Pont d’Avignon

Well, finding the famous bridge turned out to be more difficult than we first thought. Where it stood was clearly visible from the roof top of Palais des Papes, however, getting there was not as straight forward as anyone would anticipate.

After we came out of the palace, we looked around and pondered how we could get to the bridge. An oblong square in front of the attraction was vast and there wasn’t any obvious signage which would show the way to our next destination.

I didn’t want mum to walk needlessly as her hip and knee were still troubling her. Hmmm, what should we do?

 

We walked to a building on the right in my video clip and asked a woman who was heading the same direction. ‘Excuses moi, madame. Oú est Le Pont d’Avignon?’ She answered that the building was nothing to do with the bridge and we would have to backtrack and to follow a small alley way which started from the west side of the square.

I must find the right path this time!, I looked around rather desperately as poor mum trailed behind me with her walking stick. ‘Is this the alley way the woman meant?’ My eyes caught a narrow side street which disappeared amongst the high stone walls. ‘I’m gonna check it out if you wait for me here.’ I left mum at the square and went off to investigate it. The street wound and met another street at the bottom of it. As I approached the junction, a woman came out of one of the doors along the alley way so I decided to ask her if this was the way to the bridge. She replied it was and explained how I should go on from there. ‘Merci beaucoup!’ I thanked her and trotted back to the square to fetch mum.

Once we turned right at the bottom of the alley way, we found lots of gift shops which were selling typical products of the Provence region, such as colourful printed fabrics, embroidered tea towels, soaps, etc…

There were also some decorative dolls with traditional costumes. I wasn’t sure what they were made from, timber or clay?

Cicadas! I didn’t see the actual insects perching on trees but saw them a lot at souvenir shops in the Provence.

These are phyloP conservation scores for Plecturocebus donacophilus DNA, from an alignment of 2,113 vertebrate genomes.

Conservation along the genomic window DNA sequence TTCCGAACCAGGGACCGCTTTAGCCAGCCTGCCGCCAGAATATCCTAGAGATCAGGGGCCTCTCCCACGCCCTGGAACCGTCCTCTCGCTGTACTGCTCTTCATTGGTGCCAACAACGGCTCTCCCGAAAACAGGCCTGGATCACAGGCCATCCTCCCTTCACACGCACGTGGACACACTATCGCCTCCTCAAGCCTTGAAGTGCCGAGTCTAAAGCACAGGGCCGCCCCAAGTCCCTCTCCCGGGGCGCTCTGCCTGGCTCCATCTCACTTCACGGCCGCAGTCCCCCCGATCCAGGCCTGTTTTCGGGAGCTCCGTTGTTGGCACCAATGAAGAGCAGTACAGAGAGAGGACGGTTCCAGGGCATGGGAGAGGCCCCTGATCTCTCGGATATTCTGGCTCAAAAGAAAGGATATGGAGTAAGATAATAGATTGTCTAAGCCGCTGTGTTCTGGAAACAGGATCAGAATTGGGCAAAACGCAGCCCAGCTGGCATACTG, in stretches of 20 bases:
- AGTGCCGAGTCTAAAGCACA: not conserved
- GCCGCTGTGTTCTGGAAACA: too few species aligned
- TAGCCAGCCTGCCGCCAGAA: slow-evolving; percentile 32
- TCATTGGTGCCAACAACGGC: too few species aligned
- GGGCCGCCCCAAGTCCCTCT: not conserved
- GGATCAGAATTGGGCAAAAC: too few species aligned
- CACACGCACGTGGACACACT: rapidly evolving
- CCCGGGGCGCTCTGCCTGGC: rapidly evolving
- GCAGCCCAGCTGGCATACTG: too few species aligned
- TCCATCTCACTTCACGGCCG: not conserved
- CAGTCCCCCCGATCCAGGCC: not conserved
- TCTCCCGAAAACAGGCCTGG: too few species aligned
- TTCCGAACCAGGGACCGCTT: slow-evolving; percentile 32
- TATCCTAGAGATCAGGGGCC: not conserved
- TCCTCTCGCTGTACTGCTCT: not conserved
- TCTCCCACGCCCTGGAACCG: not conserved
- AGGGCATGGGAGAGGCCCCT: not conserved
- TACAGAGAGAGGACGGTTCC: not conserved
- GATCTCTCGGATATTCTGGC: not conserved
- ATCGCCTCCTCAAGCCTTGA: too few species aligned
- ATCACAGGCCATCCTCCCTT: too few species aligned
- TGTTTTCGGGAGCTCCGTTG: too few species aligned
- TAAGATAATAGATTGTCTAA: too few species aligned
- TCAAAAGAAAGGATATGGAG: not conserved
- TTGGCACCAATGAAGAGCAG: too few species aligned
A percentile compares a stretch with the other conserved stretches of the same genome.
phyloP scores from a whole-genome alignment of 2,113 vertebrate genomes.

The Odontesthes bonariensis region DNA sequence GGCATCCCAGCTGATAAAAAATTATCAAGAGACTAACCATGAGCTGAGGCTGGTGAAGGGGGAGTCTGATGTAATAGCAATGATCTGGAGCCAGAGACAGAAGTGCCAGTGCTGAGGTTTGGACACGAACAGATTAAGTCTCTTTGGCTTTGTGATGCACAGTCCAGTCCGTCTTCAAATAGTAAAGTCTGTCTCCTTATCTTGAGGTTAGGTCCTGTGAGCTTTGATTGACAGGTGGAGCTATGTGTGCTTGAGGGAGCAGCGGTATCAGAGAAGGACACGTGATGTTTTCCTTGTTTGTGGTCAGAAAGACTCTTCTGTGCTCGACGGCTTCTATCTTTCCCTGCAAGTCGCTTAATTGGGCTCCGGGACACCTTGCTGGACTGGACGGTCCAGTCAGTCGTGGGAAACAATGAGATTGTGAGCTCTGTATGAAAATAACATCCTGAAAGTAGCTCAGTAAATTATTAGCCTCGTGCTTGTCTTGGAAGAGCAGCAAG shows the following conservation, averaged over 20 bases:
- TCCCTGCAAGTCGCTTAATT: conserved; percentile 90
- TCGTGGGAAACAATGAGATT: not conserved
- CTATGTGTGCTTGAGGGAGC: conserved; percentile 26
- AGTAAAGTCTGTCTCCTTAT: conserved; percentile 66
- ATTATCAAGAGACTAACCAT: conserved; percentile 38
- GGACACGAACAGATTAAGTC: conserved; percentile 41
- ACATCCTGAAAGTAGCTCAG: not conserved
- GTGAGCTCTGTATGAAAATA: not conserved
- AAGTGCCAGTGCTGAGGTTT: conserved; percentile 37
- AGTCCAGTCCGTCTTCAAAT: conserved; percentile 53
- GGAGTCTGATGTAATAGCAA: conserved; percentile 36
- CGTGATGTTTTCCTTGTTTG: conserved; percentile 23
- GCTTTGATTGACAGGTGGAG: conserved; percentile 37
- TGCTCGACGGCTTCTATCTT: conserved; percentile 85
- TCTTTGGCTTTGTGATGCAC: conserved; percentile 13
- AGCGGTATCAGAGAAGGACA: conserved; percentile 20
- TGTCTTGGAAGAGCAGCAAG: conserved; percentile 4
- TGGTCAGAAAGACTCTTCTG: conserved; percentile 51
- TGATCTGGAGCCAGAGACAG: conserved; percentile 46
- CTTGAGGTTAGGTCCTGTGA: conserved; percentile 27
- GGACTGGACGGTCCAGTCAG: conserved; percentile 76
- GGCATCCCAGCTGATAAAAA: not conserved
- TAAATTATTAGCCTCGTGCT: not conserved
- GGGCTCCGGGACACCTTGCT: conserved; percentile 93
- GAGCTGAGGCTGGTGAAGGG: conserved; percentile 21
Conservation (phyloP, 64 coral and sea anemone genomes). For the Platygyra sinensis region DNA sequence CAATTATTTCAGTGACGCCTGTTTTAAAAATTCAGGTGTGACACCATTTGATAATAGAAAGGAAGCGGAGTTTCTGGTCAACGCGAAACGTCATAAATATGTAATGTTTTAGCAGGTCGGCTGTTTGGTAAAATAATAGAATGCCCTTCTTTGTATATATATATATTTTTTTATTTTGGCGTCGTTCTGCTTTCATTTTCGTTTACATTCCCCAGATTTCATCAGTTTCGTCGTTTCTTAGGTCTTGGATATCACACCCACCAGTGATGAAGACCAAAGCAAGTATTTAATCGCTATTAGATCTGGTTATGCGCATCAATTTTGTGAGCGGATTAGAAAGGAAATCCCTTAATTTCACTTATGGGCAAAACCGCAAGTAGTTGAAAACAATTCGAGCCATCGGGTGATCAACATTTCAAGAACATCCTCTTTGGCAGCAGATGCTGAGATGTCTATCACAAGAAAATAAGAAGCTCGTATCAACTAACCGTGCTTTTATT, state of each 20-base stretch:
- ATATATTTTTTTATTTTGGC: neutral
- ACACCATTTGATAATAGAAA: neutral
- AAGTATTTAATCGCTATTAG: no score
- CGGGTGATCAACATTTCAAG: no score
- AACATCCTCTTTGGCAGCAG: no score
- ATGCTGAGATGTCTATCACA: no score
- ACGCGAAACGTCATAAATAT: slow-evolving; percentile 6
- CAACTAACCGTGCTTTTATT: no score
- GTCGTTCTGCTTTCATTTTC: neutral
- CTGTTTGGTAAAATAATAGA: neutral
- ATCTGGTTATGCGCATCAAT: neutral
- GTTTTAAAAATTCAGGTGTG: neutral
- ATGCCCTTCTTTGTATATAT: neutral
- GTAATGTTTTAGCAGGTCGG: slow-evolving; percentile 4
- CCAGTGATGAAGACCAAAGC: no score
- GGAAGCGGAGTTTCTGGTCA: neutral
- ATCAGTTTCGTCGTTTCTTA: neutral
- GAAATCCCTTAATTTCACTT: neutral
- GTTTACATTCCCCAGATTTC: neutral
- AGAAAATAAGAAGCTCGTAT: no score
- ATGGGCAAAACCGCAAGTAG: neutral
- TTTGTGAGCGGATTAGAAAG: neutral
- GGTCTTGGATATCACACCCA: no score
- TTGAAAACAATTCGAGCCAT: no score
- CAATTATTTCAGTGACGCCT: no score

The bridge was about 7 – 9 minutes walk from the square and the entrance to the bridge was manned by a few not so helpful staffs. We wanted to use a lift but they told us to use the stairs nearby. Are they bl**dy blind? She is using a walking stick!, I shook my head as we gingerly walked towards the stairs.

Le Pont d’Avignon is also known as Le Pont Saint-Bénézet…

The original bridge of timber, which connected Avignon and Villeneuve-lès-Avignon, was constructed during the late 12th century. However, the bridge was destroyed 40 years later during the siege laid by Louis VIII of France. Apparently, the king found the structure as a threat because the Imperial force could invade France via the bridge.

Happy mum and the bridge…

From the beginning of the13th century, several attempts were made to build and to maintain a stone bridge over the Rhône which was consisted in 22 arches and 21 piers. Despite being made with stone, the bridge could not withstand the volume of the water when the river was flooded, and eventually it was left broken and abandoned during the 17th century.

The water was calm and looked even placid when we visited the river…

The only remnant of the stone bridge was the four arches and the gatehouse on the Avignon side of the river.

Facing towards the tip of the bridge…

And towards the gatehouse on the Avignon side…

‘Do you remember the song, mum?’ We hummed the tune of “On the Bridge of Avignon as we walked back.